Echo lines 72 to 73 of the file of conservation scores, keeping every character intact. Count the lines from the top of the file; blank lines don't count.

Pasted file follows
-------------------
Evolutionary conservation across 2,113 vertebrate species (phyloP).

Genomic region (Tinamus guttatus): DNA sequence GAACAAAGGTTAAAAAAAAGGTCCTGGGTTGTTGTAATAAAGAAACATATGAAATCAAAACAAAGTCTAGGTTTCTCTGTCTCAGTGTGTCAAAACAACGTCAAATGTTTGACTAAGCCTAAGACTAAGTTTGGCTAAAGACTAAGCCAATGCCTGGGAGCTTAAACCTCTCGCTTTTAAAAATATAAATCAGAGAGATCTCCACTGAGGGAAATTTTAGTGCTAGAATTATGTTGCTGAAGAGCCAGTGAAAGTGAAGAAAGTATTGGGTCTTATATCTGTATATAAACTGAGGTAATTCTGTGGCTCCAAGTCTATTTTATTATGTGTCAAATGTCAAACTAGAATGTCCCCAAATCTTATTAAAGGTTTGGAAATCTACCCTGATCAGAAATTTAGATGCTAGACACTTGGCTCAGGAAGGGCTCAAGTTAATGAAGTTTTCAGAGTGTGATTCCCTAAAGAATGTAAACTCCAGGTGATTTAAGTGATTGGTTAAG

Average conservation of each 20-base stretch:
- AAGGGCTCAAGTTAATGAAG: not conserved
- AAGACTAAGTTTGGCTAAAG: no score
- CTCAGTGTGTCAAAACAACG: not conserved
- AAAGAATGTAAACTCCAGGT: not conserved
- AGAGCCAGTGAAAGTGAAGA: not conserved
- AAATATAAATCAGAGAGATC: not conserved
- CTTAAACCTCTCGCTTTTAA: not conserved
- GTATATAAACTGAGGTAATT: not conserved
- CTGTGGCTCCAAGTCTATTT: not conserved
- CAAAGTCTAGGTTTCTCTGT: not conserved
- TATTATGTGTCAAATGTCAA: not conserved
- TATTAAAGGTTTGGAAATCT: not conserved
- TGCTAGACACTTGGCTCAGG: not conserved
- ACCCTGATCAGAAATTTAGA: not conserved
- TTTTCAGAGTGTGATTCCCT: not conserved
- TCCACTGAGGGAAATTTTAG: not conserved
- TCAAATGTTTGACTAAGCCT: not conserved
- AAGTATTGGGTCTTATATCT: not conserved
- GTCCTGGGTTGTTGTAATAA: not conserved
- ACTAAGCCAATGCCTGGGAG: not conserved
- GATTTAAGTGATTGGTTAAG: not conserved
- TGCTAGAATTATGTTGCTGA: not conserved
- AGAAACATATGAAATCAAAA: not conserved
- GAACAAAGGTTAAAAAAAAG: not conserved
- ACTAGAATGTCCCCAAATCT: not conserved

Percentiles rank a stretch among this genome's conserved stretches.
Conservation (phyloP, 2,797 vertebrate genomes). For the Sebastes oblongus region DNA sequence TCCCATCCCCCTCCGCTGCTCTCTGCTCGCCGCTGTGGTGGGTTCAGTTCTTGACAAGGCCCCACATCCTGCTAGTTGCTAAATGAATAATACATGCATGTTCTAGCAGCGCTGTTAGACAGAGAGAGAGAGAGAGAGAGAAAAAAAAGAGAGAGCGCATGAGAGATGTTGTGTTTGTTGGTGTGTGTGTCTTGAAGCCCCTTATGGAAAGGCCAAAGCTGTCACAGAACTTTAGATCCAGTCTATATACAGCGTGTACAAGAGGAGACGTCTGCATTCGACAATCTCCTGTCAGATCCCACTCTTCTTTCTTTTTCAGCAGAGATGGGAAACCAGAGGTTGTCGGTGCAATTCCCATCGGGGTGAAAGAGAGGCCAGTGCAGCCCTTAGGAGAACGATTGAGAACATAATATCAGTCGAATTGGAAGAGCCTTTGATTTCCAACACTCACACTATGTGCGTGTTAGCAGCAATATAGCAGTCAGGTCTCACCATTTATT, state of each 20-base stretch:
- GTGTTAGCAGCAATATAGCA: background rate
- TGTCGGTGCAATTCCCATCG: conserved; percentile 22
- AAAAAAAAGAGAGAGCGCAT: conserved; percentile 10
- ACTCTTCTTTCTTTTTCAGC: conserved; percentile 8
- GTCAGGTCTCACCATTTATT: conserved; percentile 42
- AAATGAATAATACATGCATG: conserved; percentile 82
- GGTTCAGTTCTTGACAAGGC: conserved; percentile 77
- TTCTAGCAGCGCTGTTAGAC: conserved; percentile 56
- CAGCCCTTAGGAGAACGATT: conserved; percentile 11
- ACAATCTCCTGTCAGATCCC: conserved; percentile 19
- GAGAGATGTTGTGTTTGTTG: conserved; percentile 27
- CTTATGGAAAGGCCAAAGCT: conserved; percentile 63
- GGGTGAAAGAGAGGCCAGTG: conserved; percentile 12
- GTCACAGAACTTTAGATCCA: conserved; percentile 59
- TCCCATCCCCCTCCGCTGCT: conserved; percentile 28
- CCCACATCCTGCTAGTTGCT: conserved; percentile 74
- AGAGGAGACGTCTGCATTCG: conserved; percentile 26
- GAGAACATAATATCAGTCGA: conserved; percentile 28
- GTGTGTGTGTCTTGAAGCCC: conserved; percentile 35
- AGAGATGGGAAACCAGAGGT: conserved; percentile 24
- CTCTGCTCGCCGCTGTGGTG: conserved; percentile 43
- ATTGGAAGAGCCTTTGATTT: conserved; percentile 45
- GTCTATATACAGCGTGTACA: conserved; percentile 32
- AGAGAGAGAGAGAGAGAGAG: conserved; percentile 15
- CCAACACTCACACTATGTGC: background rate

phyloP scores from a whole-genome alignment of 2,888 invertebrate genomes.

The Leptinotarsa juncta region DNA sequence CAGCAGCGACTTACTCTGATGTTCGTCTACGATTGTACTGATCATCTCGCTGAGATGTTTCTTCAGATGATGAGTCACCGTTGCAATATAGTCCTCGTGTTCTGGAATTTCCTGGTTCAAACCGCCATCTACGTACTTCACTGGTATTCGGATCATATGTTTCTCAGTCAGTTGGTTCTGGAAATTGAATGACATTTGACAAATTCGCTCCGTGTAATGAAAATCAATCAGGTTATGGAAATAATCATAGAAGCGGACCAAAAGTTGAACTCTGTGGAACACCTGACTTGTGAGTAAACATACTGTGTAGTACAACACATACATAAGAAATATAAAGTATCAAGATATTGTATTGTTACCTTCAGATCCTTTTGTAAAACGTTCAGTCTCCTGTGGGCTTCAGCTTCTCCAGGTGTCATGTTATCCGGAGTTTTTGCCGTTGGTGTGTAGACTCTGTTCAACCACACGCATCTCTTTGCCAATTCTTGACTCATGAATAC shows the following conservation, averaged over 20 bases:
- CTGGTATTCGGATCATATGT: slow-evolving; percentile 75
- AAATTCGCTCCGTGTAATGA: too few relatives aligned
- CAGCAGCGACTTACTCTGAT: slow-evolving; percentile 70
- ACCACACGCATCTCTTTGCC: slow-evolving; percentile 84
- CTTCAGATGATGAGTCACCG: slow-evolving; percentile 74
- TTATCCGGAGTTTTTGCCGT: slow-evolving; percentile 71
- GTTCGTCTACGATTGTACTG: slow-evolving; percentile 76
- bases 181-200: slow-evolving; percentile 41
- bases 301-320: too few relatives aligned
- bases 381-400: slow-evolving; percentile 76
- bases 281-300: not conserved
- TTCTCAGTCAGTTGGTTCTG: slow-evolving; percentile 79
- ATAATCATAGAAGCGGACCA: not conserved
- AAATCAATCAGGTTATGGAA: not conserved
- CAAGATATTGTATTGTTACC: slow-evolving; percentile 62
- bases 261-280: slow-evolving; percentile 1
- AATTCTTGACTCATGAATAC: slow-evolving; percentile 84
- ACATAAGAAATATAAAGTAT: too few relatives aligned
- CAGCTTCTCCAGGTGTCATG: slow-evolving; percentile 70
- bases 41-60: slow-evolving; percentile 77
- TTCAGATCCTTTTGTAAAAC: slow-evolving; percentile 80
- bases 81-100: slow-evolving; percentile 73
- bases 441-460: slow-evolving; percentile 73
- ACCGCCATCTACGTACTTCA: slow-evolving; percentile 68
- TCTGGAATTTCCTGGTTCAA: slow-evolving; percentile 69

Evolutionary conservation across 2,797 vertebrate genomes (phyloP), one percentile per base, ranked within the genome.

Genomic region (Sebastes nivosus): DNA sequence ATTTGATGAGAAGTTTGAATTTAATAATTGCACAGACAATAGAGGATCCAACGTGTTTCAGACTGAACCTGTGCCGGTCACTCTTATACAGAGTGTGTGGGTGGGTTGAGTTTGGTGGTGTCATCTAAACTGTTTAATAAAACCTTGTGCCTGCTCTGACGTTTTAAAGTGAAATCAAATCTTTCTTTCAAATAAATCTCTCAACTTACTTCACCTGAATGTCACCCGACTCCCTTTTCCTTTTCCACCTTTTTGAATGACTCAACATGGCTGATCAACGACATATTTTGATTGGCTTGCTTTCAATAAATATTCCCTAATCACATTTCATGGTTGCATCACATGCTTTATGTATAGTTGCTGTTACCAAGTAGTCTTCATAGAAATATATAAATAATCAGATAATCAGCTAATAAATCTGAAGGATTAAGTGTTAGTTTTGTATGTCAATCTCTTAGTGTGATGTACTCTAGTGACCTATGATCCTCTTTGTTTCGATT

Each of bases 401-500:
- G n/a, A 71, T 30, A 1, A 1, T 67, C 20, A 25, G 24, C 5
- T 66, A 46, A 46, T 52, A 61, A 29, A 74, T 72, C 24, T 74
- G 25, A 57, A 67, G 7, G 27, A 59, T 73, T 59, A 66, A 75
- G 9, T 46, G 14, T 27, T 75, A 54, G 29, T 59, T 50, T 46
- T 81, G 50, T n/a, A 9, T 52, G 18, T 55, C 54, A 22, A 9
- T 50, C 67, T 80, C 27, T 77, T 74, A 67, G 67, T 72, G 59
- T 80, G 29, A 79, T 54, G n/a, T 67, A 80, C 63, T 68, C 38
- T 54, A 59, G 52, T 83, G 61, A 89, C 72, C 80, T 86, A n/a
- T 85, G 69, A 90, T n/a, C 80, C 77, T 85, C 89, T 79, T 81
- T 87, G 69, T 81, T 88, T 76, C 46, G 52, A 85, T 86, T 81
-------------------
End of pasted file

- CAAGATATTGTATTGTTACC: slow-evolving; percentile 62
- bases 261-280: slow-evolving; percentile 1